There is something in Oscar Wilde’s writings that place them among my go-to choices for comedy. Wilde’s brand wasn’t just about making his audience laugh; he also interlaces jarring truths, social bantering and most importantly, humor that cannot be described as anything other than that classy. Miramax had the good fortune of obtaining the rights to two of the most recent adaptations of his works (this and An Ideal Husband), both of which co-starred Rupert Everett. The Importance of Being Earnest is one of those tongue-in-cheek scripts that should have viewers rejoicing in the perfectly played ending coupled with its good old-fashioned laughs.
Jack Worthing (played by the incomparable Colin Firth) is boring. He lives the good life of a country gentleman and enjoys being such. In the county, he owns a sprawling estate and cares for his ward, Cecily (Reese Witherspoon). The only thing presenting Jack’s life with a conundrum is this: he’s fallen in love with Gwendolyn (Frances O’Conner). You see, when he goes up to town, Jack invents an alter-ego, a brother by the name of Earnest. Earnest is the opposite of Jack: he’s irresponsible and leaves a trail of debts everywhere he goes. Things grow more complicated with Jack’s otherwise perfect ruse when his friend (and consequently Gwendolyn’s cousin) Algy (Rupert Everett) learns of his double-life and decides to step into the role of Jack’s brother, Earnest.
Like his other stories, The Importance of Being Earnest is primarily a comedy. This one is less about the social politics of the era (1800’s Victorian), as much of An Ideal Husband dealt with than it is about being a love story mixed with a mystery narrative. The cast alone is sure to tempt any period drama aficionado who has perhaps been on the fence about watching this. The American, Reese Witherspoon performs her character admirably well while affecting a decent accent and Rupert is naturally hilarious, but it’s Colin Firth whose performance is most fun. As someone who met the actor playing Mr. Darcy (1995’s Pride and Prejudice), anytime he plays a character he can have fun with is a pleasure to watch. That’s just what Firth does with this role or seemingly so. There are times when it seems like he can barely keep a straight face particularly in the scenes between himself and Everett. Also among the cast is Anna Massey (trivia fact; she played Mrs. Norris in BBC’s 1983 Mansfield Park) and the supreme performer Judi Dench.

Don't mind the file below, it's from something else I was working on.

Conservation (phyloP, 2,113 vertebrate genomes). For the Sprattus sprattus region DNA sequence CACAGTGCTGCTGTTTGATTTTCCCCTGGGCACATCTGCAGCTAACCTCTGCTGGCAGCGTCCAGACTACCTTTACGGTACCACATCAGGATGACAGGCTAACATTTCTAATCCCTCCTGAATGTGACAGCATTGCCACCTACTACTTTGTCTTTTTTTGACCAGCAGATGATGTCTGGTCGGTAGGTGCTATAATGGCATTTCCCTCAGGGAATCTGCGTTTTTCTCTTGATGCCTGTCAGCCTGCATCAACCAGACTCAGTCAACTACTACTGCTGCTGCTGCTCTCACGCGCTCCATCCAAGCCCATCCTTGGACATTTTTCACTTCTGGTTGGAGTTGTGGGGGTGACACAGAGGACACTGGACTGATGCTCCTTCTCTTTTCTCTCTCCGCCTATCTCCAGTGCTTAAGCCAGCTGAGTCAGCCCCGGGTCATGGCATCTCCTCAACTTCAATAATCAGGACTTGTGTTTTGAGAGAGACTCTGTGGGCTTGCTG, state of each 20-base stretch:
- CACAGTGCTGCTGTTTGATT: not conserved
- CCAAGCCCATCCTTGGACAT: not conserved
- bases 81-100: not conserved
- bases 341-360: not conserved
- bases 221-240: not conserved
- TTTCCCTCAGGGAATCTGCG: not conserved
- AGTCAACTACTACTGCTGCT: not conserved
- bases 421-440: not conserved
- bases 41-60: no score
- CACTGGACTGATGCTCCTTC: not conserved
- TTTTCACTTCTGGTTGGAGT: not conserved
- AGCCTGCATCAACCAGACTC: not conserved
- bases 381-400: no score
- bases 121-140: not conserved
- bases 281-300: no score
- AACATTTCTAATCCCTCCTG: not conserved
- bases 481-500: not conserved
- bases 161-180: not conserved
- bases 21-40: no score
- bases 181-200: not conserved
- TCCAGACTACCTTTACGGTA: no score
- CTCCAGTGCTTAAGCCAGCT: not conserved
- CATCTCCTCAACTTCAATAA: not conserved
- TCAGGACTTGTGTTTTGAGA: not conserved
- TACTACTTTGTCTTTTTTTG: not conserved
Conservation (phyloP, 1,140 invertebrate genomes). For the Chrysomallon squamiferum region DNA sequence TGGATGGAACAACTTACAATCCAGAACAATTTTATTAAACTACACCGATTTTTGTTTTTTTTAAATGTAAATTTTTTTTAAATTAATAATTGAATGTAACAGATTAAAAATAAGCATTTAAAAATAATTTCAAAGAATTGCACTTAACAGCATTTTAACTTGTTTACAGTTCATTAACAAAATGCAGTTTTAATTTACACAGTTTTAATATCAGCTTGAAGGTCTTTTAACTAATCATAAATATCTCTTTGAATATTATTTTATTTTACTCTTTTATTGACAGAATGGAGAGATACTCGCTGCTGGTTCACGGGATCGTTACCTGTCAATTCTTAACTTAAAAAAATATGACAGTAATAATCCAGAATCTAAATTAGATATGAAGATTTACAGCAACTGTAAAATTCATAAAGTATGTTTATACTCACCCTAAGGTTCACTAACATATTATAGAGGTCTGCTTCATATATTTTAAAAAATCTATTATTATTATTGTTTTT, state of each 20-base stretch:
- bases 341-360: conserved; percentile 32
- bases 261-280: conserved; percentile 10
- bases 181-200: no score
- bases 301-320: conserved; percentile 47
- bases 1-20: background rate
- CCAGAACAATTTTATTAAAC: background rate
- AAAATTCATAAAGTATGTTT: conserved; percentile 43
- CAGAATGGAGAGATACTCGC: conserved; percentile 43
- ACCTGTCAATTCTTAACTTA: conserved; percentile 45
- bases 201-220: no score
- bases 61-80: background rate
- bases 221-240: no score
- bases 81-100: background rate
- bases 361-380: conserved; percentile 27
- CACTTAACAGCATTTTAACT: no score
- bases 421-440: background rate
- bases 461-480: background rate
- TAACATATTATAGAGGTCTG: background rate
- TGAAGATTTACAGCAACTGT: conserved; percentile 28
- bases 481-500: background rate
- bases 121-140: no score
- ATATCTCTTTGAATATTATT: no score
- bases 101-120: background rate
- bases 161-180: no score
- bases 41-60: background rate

If anyone were to ask me to name one favorite thing about this production, I don’t think I could answer. This is one of those movies I adore everything about. Sure, if I really thought about it, there would probably be something I could nitpick about, but the bigger picture is flawless in my opinion. The pace clips along at a nice canter and the costumes are beautiful. The script is full of amusing quips and brilliant banter. Those wishing for a new romance to entertain will also find plenty of sweet romance to swoon over. The only thing I will say about this film is it is one of those movies you shouldn’t go into with too serious of expectations. It strays away from any slapstick humor preferring the classier perfectly timed kind of hysterics, but there is also a case to be made that the story doesn’t take itself too seriously. Because of this, new viewers shouldn’t either.
Whimsical (Cecily is quite the imaginative dreamer) and dripping in romantics, The Importance of Being Earnest is memorable for a reason. The climactic scene is among some of my favorites. It involves a large black handbag, a missing child, marriage proposals and of course, tying into its title, the question of a name. It not only assembled a first-rate cast to bring its story to life, it has an advantage in combining two of my favorite mediums in film: comedy and period drama. That alone means a film such as this is bound to be kryptonite. My multiple re-watches since can attest to that.
What did you think of The Importance of Being Earnest? Are you a fan of re-watching this one? What’s your favorite Oscar Wilde adaptation? Comment down below with any thoughts.
“The stuff that dreams are made of.”
I have loved none but you.”
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